the writer is a lonely hunter

writing by Gail Aldwin and other authors

The Worm: why use THAT title?

This is the second of three posts sharing information about the title of my novel The String Games and includes information about the three different parts contained within. If you missed the earlier post, you can read it here.

The middle part of The String Games shows the protagonist, Nim, as an only child. She mistakenly shoulders a sense of guilt over the death of her younger brother, Josh, and this makes her vulnerable to manipulation by those she thinks of as friends. Thus, use of the string figure ‘the worm’ came to represent the second part of the novel (which deals with the teenage years). The worm is symbolic of the peer pressure Nim experiences which gnaws away at her sense of self.


This illustration of The Worm by Fiona Zechmeister appears in part two of The String Games

According to Anne Akers Johnson’s String Games from Around the World (1995), this figure is known in Germany as a train and elsewhere as a mouse, but in the fishing villages of Ghana it is called the worm. The figure is created by one player who loops string around the fingers of one hand. When the loose string is pulled the worm disappears. The idea of a worm gobbled as bait used in fishing represents aspects of Nim’s teenage years. It signifies Nim’s recognition that she was manipulated by her friends and order to maintain a sense of self, she changes her name to Imogen which facilitates a move into adulthood.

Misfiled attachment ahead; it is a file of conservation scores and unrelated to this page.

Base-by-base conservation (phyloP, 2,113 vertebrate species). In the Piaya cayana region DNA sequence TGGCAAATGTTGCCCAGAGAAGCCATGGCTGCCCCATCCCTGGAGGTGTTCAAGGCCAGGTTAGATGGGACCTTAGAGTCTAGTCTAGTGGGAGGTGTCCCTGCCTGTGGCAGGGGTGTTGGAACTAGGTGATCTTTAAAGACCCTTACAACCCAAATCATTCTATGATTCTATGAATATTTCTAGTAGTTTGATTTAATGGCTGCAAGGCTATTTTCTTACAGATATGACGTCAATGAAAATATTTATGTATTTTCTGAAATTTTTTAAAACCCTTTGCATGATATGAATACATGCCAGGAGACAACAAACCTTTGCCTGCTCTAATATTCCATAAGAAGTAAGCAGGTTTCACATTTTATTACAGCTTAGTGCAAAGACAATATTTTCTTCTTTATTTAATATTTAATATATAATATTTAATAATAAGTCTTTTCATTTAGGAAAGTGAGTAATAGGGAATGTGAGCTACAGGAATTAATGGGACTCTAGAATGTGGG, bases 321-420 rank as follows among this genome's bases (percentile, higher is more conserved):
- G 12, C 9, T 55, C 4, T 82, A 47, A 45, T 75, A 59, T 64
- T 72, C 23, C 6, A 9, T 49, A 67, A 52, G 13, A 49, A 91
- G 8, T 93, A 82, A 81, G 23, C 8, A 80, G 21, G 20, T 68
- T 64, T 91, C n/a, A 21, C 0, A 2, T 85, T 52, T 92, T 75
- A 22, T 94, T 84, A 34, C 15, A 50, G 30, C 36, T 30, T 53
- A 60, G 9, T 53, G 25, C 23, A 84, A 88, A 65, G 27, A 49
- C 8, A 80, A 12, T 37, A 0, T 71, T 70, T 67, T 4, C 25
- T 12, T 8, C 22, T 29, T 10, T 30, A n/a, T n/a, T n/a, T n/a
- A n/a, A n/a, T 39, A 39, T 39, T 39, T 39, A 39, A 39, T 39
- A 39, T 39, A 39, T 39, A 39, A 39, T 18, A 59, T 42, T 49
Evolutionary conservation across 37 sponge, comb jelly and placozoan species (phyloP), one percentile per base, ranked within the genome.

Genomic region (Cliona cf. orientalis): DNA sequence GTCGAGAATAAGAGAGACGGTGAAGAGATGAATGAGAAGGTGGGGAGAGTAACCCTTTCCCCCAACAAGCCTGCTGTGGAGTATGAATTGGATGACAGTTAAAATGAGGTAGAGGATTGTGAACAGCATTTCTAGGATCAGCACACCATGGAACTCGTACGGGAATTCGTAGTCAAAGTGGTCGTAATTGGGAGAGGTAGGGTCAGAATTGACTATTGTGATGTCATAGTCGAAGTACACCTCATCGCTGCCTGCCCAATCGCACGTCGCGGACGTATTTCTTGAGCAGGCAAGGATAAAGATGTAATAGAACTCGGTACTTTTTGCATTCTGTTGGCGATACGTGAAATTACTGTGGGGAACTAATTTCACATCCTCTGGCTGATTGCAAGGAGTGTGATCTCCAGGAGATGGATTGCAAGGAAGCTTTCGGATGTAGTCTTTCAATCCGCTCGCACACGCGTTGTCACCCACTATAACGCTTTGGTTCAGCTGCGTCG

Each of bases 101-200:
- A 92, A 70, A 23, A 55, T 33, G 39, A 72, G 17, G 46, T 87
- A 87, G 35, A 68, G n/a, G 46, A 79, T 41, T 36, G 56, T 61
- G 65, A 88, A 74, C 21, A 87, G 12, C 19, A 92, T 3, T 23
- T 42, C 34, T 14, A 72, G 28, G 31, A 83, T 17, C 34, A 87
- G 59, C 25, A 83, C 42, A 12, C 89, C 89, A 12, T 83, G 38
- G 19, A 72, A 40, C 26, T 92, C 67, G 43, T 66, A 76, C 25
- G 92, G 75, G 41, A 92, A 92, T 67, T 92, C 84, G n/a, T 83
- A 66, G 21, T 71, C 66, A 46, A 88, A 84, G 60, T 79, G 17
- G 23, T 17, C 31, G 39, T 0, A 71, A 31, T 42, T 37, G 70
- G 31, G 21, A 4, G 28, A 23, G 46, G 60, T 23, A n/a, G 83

I’m delighted The String Games is now available for pre-order from Waterstones and Foyles. Why not do as bestselling author, Jacquelyn Mitchard suggests? Treat yourself and read this one. 

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#FridayFlash: Effort

Anna opens the kitchen blinds and expects to see the bamboo bushes flapping in the wind. Instead she puzzles at the puce concoction splattered against the Georgian bars. Putting on her coat, a birthday gift from Simon, she ties the belt and goes outside. There are pink drips marking the wall, fallen from her son’s window and an empty bottle of gin, landed on the lawn.

Only the previous evening, while Patrick played pool in his bedroom, Simon and Anna discussed his future.

‘We’ve just got to keep him focussed for the next six months. Get his GCSEs out of the way. Set him on the path to university,’ said Simon.

‘Of course.’ Anna squirmed, knowing that Simon hadn’t read Patrick’s school report before she’d squirreled it away. Heat flushed her cheeks as she remembered the comments about Patrick falling asleep in physics and playing the class joker in mathematics. ‘So long as he does enough revision, he’ll be fine.’

‘That’s my boy,’ said Simon. ‘Invest the effort when it’s most required.’

With her knuckles poised to rap on Patrick’s door, Anna hesitates. Making a scene will alert Simon to their son’s habit of taking bottles from the drinks cabinet. And vomit dribbled down the pebbledash isn’t going to score Patrick any points with his father. Anna considers an alternative and collects a brush and bucket from the utility to begin cleaning up. Effort when it’s most required, she remembers.

If you’d like another story about teenage trials, please read Hoping on the 1000 words website, 6 May 2012.

I’ve also heard from Ether Books that they’ve accepted my piece of flash fiction titled, Beginners’ Guide. You can get a free download of the story from the Ether app. See the Ether author portraits here and find out more about the stories here.

Now, all I have to do is get to grips with the technology.